Skip to comments.Bad Apple: Five Classic Apple Marketing Tactics That Lock You In
Posted on 11/05/2009 10:37:52 AM PST by Swordmaker
When you buy an Apple device, you're often locked in to buying other Apple products that are compatible with it. Here are five examples, and some advice on what to do. Oh, wait--there's nothing you can do.
Once you enter the Big Tent of Apple, it's exceedingly hard to find the exit.
Over its 33-year history, Apple has consistently elected to limit consumer choice, creating a situation known as "lock in." As soon as you start buying stuff from Apple, you'll find it difficult to move to products made by someone else without losing everything you've already paid for.
Of course, many people don't want to leave Apple's tent. After all, it's filled with iPhones and MacBooks and other cool stuff. And Apple is hardly the only business that tries to lock in customers--wireless carriers (including Apple partner AT&T) are probably the worst offenders. Nor is Apple the only vendor to use one product as leverage to push others onto consumers (let's declare Microsoft the champion there).
But no other technology company exercises the same amount of control over what its customers can and can't do with the things they bought. Part of this approach is due to Apple's deep belief that a closed digital ecosystem with limited options benefits both Apple and its customers. Part of it is due to an all-consuming desire for control on the part of the ringmaster, otherwise known as Steve Jobs.
The bottom line: Apple makes great products, but its marketing practices limit your choices and cost you more money. Here are five classic examples of how the company has done it.
(Excerpt) Read more at pcworld.com ...
I love my Big Tent of Apple. It is large, comfortable, sleek, well furnished, my toys are colorful and fun — and it has never collapsed on me.
Flip side is that “closed digital ecosystem” is a very comfortable place where you can do what needs doing with little fuss. No need to spend prolonged periods trying to decide between a gazillion products that do the same thing just a little differently and with endlessly varying compatibility issues.
Can you do everything within the Apple ecosystem? No.
Do you really WANT to do everything? _really_?
It's FUD... PING!
Thanks to Defiant for the heads up...
If you want on or off the Mac Ping List, Freepmail me.
Whenever I go into a store selling software there’s a huge section for PC’s and a very small area for MAC stuff ... and when something good comes out there’s a sign that says something like “coming to Apple soon” ...
Most of these are classic complaints against Apple... it’s a rehash of all of those with the express purpose of instilling Fear, Uncertainty, and Doubt in potential Mac buyers.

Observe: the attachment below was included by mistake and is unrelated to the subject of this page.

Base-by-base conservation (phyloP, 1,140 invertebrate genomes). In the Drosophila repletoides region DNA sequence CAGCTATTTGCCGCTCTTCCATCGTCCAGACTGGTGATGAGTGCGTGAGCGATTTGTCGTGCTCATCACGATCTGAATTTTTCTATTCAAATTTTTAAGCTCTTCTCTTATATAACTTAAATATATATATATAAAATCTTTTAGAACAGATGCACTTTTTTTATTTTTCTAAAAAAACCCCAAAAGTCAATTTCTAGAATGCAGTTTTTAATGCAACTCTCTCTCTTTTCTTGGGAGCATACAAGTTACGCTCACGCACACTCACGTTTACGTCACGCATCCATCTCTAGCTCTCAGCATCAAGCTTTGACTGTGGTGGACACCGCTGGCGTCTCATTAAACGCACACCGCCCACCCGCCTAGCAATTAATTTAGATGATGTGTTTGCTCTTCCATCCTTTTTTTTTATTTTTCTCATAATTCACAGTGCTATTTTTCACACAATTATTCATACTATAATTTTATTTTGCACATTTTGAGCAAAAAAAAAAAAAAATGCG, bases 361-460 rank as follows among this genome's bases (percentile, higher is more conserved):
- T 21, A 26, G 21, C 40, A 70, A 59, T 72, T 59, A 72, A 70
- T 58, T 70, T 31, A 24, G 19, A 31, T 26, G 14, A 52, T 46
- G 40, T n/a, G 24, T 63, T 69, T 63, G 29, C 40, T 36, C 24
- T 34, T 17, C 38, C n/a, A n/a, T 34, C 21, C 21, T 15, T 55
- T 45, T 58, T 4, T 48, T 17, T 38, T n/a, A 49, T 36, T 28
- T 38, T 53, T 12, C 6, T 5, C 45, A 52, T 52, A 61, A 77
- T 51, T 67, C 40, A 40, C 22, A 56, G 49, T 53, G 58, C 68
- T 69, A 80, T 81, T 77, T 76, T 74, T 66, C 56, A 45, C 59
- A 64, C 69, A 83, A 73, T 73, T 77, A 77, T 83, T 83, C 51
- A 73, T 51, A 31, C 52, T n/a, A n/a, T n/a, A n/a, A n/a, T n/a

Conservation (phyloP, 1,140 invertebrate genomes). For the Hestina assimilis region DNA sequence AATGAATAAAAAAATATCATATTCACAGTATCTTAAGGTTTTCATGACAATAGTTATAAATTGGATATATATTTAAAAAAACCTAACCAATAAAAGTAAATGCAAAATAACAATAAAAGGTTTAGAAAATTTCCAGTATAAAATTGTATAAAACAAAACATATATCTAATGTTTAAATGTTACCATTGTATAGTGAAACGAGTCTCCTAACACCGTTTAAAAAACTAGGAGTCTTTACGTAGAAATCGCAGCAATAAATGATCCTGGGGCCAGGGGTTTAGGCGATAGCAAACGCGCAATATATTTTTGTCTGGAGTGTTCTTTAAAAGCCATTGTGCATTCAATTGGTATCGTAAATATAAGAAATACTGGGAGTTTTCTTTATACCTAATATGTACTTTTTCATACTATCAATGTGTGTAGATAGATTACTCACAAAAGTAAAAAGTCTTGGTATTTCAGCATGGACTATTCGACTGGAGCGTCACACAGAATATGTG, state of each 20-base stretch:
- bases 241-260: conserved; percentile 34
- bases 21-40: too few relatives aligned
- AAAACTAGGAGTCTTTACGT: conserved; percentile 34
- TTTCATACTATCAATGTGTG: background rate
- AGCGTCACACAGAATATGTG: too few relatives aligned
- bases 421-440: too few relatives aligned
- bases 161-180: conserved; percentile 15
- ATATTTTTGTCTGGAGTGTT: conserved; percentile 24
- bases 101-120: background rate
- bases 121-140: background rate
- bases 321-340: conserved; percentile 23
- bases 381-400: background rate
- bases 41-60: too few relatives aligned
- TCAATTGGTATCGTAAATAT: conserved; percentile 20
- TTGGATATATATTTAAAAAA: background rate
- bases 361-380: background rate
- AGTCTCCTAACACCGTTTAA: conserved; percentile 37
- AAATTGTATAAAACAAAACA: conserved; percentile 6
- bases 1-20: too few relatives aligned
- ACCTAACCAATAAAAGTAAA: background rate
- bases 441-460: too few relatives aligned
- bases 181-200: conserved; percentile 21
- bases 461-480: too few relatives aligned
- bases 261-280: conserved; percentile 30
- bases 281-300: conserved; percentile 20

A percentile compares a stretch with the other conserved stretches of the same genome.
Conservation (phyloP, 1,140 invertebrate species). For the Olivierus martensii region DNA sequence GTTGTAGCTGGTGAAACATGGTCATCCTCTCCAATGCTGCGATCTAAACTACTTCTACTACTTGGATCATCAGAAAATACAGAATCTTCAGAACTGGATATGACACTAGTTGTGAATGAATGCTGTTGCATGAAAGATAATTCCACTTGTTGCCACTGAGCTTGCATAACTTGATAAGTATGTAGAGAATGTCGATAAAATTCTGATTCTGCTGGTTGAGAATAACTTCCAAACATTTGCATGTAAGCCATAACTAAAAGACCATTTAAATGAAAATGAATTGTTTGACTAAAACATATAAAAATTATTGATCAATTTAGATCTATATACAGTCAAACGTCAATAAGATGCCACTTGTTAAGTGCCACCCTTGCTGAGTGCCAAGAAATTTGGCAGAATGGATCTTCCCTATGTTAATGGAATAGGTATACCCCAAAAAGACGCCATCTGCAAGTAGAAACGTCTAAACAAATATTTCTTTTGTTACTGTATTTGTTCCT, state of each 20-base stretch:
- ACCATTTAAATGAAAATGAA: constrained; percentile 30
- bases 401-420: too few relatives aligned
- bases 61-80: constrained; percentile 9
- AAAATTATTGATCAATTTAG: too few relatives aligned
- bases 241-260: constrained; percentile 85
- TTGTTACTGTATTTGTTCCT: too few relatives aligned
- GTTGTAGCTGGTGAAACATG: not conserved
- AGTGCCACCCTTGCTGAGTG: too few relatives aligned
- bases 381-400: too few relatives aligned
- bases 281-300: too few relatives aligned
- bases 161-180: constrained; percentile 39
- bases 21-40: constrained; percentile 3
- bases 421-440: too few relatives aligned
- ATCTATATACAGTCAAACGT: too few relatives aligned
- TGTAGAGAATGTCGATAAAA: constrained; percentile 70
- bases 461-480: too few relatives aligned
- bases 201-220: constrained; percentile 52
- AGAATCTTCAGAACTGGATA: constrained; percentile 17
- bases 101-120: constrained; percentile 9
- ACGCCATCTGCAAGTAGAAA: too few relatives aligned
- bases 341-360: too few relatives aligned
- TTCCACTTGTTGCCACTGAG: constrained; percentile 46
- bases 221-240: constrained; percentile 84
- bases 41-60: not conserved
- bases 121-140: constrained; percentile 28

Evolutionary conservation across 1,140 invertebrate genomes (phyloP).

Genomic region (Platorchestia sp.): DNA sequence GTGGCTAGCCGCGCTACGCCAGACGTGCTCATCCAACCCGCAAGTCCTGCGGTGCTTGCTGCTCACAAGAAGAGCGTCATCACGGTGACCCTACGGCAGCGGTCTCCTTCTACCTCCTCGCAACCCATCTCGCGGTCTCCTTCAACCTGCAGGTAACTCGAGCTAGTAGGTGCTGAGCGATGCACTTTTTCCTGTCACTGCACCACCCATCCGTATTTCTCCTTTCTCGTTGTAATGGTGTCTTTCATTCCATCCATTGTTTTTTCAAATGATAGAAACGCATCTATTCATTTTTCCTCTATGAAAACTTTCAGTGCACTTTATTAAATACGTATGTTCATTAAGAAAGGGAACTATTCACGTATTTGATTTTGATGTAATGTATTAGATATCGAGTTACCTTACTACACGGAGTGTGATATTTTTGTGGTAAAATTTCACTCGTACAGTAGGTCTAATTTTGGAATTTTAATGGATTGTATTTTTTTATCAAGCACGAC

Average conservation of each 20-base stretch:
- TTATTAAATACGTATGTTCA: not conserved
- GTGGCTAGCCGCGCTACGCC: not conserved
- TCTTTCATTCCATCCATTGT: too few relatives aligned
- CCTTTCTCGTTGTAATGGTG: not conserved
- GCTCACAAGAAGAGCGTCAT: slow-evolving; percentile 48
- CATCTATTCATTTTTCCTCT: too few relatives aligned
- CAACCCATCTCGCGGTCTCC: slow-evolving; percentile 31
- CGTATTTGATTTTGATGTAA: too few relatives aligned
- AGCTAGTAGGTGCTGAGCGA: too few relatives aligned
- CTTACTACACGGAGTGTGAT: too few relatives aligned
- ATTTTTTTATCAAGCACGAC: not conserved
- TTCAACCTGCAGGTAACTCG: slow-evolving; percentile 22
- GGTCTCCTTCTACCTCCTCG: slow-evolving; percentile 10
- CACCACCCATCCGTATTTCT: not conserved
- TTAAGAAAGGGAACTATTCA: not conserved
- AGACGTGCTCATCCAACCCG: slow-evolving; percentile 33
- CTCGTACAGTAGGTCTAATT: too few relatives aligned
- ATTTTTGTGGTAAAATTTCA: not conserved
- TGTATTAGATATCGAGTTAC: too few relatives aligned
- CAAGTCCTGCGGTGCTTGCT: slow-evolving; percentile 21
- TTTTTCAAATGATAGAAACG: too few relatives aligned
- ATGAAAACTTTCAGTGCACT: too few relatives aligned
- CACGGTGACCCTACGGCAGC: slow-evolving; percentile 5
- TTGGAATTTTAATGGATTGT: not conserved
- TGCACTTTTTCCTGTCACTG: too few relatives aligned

I’d file this article under “REALLY WEAK ARGUMENTS”
point 1: the Apple stuff really works
point 2: everybody waits on Gates.
point 3: People don’t b!tch about Apple and th Apple OS; but almost everyone complains about the MS experience.
point 4: the guy who wrote this article has apparently never owned and maintained a premium brand car.
Of course, when Micro$oft does it, it's illegal.
I've kept Mrs. Slowboat's iPod Mini going for several years by changing the battery.
I and my wife are on iPod number 5, with the oldest being 4 years old. And it is still going strong with zero problems.
But, and its a but that I have heard complaints about. You can purchase a device that will allow you to open the iPod and replace the battery yourself. Success stories using this device range all over the map, with the biggest complaint I have seen is it will mar the finish on the iPod. Of course, the % of people who do not have their iPod covered with some sort of protective case is probably exceptionally small.
I soon discovered that the specs for the PC's ISA bus as well as the source code listing for its BIOS ROM had already been published and were publicly available. I also discovered that, to make a legal Apple-compatible board, I would need to negotiate a license agreement with Apple's corporate headquarters.
By the end of one weekend, I had a hand-built prototype board installed in my PC and had the initial software running. Had I chosen to go the Apple route, I couldn't have even gotten the legal paperwork started by that point.
My 160 gig classic is 2 years old and gets multiple hours of daily play and the battery is going just as strong as day 1.
Microsoft’s crappy OS forced me under the Apple tent, I’m happy there.
For all the PC tinkerers who build their own computers and know how to take care of them, good for you. I don’t care to know how to tend to my computer, or how to fix my car or put a new roof on my house.
Yes but you missed the opportunity to encase it in white or ivory plastic.
Best comment following the article:
“I can only congratulate Apple. How a company can charge 36.6% gross margin for the same hardware every other provider sells at razor thin margins is a testament to Apple’s ability to cloud the judgment of 5.37% of the market.
I don’t hate Apple. I envy their boldness to rob you in broad daylight and smile at you while doing it. But even better, I’m amazed that those being robbed are happy about the matter and can’t wait to be robbed some more.
What’s not to love about that?”
That 36.6% percent has nothing to do with clouded judgment - it is a "reliability/ease-of-use/good design premium" that people are only too happy to pay.
Apple owes Bill Gates a lot for creating such a hungry market. :)
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